In this article, you will learn all about the `abs()`

function in Python.

You will learn what the `abs()`

function does and why you may want to use it.

You will also understand how to use `abs()`

with the help of practical examples.

Here is what we will cover:

## What is The `abs()`

Function in Python?

The `abs()`

built-in Python function returns the absolute value of a number.

But what is an absolute value of a number in the first place?

In mathematics, the absolute value of a number refers to that number's distance from zero.

Essentially, it is how far away that number is from zero on the number line.

For example, the absolute value of the number five is five since the distance from zero to five is five units.

Something to take note of is that the absolute value will always be a **positive value**. So, when it comes to calculating the absolute value of a negative number, the result will always be the positive version of that number.

For example, the absolute value of negative five is also five:

### Why Are Absolute Values Important?

Absolute values are an important concept and are commonly used in Math and Physics.

There may be times when you only need to use positive numbers and will not need to make use of any negative ones. In fact, you may need to make sure there are no negative numbers whatsoever for the calculations you are about to perform.

You will most likely use absolute values for calculating the distance of one point to another.

Some other common real-world examples could be:

- Calculating the difference between two points.
- Calculating the amount of energy used.
- Calculating the temperature, time, and speed differences between two points.

### How to Use the `abs()`

Function in Python? A Syntax Breakdown for Beginners

The general syntax for the `abs()`

function looks something like this:

```
abs(number)
```

Let's break it down:

- The
`abs()`

function takes only one single argument, which is**required**. - The argument is always a number which can have a negative or positive value.
- The number can either be:
- An integer, such as
`4`

,`-15`

, or`10`

. - A floating-point number, such as
`4.1`

,`-15.06`

, or`2.13`

. - A complex number. A complex number is made up of two parts - a
**real**part which consists of a real number such as`1`

or`4`

, and an**imaginary**part. In Python, the imaginary part is created by adding the letter`j`

as a suffix – not the letter`i`

like it is in Mathematics. You add`j`

to the end of a real number, like so:`1j`

or`4j`

.So, an example of a complex number in Python is`2 + 4j`

or`1 + 2j`

.

- An integer, such as

Now, when it comes to the return value of the `abs()`

function:

- For
**integer numbers**, the`abs()`

function returns the absolute value of the given number. - For
**floating point numbers**, the`abs()`

function returns the absolute value of the given number. - For
**complex numbers**, the`abs()`

function returns the magnitude of the given number.

## How to Use the `abs()`

Function with Examples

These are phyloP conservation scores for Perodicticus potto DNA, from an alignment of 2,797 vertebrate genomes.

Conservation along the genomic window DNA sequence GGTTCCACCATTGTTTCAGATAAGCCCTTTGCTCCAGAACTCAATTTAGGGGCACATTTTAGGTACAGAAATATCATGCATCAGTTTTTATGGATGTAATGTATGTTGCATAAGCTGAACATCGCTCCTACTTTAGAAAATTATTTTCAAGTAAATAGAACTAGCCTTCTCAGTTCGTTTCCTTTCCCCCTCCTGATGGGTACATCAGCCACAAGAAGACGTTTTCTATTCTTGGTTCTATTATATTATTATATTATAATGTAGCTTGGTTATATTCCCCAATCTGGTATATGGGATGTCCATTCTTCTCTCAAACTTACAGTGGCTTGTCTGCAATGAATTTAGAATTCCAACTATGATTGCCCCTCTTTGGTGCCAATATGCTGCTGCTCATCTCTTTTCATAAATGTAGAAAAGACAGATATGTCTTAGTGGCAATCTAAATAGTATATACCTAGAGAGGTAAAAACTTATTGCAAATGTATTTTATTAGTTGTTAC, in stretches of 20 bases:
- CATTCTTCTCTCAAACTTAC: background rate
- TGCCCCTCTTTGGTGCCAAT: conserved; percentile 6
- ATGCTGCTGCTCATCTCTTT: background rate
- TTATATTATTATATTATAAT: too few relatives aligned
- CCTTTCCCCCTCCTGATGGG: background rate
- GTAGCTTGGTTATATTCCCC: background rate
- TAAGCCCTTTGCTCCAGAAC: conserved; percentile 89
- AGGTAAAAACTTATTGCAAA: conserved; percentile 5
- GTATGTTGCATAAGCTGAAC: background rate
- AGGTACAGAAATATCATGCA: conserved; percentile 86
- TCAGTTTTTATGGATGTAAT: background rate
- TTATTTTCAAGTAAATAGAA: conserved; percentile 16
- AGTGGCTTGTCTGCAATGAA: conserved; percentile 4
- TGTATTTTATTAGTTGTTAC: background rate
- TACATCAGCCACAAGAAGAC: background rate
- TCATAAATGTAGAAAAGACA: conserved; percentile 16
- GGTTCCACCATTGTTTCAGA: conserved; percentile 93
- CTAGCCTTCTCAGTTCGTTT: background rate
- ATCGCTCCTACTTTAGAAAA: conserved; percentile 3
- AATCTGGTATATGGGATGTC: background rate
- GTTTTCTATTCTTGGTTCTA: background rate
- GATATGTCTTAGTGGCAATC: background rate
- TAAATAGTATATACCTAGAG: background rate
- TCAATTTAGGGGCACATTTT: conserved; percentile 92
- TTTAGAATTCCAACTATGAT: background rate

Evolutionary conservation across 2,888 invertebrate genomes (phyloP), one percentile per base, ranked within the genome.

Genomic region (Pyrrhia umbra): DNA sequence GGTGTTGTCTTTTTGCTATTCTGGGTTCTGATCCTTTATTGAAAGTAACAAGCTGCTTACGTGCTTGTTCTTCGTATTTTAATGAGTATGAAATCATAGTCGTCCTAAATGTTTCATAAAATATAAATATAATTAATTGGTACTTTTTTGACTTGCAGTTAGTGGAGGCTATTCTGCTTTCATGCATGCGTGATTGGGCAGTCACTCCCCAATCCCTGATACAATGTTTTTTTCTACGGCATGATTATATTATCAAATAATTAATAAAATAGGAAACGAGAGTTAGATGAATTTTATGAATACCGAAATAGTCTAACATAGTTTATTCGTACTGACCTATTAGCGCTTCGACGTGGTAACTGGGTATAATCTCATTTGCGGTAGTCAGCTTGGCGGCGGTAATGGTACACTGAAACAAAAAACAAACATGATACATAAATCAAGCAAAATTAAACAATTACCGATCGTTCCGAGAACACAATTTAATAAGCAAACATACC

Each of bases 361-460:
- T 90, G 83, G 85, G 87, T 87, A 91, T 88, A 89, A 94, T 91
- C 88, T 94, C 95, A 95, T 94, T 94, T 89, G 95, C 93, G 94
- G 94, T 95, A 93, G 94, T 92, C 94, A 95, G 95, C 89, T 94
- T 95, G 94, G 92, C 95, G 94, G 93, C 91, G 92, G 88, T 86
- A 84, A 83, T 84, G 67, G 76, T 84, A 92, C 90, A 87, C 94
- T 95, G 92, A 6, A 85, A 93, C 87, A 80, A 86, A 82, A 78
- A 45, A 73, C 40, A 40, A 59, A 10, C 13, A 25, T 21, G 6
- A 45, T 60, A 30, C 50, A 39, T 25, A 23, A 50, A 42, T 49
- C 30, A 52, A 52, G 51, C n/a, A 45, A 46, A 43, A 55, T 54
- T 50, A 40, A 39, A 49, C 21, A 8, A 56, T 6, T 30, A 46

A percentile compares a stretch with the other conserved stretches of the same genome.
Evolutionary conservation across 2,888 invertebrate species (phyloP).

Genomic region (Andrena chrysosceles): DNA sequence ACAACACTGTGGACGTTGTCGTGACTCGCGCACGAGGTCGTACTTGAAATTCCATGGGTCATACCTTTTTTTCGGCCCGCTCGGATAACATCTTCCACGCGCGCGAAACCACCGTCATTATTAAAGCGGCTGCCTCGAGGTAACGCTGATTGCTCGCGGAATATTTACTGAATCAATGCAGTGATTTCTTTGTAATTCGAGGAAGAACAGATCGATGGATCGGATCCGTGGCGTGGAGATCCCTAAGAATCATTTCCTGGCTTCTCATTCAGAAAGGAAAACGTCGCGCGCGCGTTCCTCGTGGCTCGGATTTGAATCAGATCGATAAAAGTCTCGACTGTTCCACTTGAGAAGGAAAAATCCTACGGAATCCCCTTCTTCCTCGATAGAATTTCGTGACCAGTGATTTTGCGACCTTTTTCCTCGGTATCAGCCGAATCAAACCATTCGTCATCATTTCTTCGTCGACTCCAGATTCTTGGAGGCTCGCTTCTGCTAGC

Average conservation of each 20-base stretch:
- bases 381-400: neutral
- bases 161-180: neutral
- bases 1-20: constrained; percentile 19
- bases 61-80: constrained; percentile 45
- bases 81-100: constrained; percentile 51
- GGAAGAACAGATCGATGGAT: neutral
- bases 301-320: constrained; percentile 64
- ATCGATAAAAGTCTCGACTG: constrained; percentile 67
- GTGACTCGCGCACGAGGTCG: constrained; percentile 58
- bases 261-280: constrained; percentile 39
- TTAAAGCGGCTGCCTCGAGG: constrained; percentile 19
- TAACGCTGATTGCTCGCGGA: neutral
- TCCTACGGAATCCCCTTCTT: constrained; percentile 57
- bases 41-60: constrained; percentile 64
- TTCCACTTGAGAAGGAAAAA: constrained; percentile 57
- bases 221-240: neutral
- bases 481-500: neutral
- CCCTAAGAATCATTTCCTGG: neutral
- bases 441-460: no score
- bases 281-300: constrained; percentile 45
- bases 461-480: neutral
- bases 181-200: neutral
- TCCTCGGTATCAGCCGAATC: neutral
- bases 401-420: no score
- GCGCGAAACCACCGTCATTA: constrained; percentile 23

In the following sections, you will see the `abs()`

function in action and how it behaves when it has an integer, a floating-point number, and a complex number as an argument.

### How to Use the `abs()`

Function with an Integer Argument

When you pass an integer as an argument, the `abs()`

function will return its absolute value.

Below is an example of passing a positive integer as an argument:

```
my_number = 7
abs_value = abs(my_number)
print(abs_value)
#output
#7
```

And below is an example of passing a negative integer as an argument.

Remember that the absolute value will always be positive:

```
my_number = -17
abs_value = abs(my_number)
print(abs_value)
#output
#17
```

### How to Use the `abs()`

Function with a Floating-Point Number Argument

When you pass a floating-point number as an argument, the `abs()`

function will return its absolute value.

The following examples work in the same way as the examples from the previous section.

Here is a positive floating-point number as an argument:

```
my_number = 34.05
abs_value = abs(my_number)
print(abs_value)
#output
#34.05
```

And here is a negative floating-point number as an argument:

```
my_number = -43.2
abs_value = abs(my_number)
print(abs_value)
#output
#43.2
```

### How to Use the `abs()`

Function with a Complex Number Argument

Complex numbers work differently from integers and floats.

When a complex number is passed as an argument to the `abs()`

function, the return value is the magnitude of that number.

The magnitude of a complex number, such as `a+bj`

, is the number's distance between the origin (0,0) and the point (a,b) in the complex plane. And the magnitude of a complex number is calculated with the help of the Pythagorean theorem, $\sqrt{a^2 + b^2}$

So, let's take the complex number `3 + 4j`

for example. You would need to calculate the square root of the squares of the numbers from the real part (`3`

) and the imaginary part `4`

: $\sqrt{3^2 + 4^2}$ = 5

In Python, this is how you would use a complex number with the `abs()`

function:

```
my_number = 3 + 4j
abs_value = abs(my_number)
print(abs_value)
#output
#5.0
```

## Conclusion

And there you have it – you now know the basics of how the `abs()`

Python function works!

I hope you found this article helpful.

To learn more about the Python programming language, check out freeCodeCamp's Scientific Computing with Python Certification.

You'll start from the basics and learn in an interactive and beginner-friendly way. You'll also build five projects at the end to put into practice and help reinforce what you've learned.

Thank you so much for reading and happy coding :)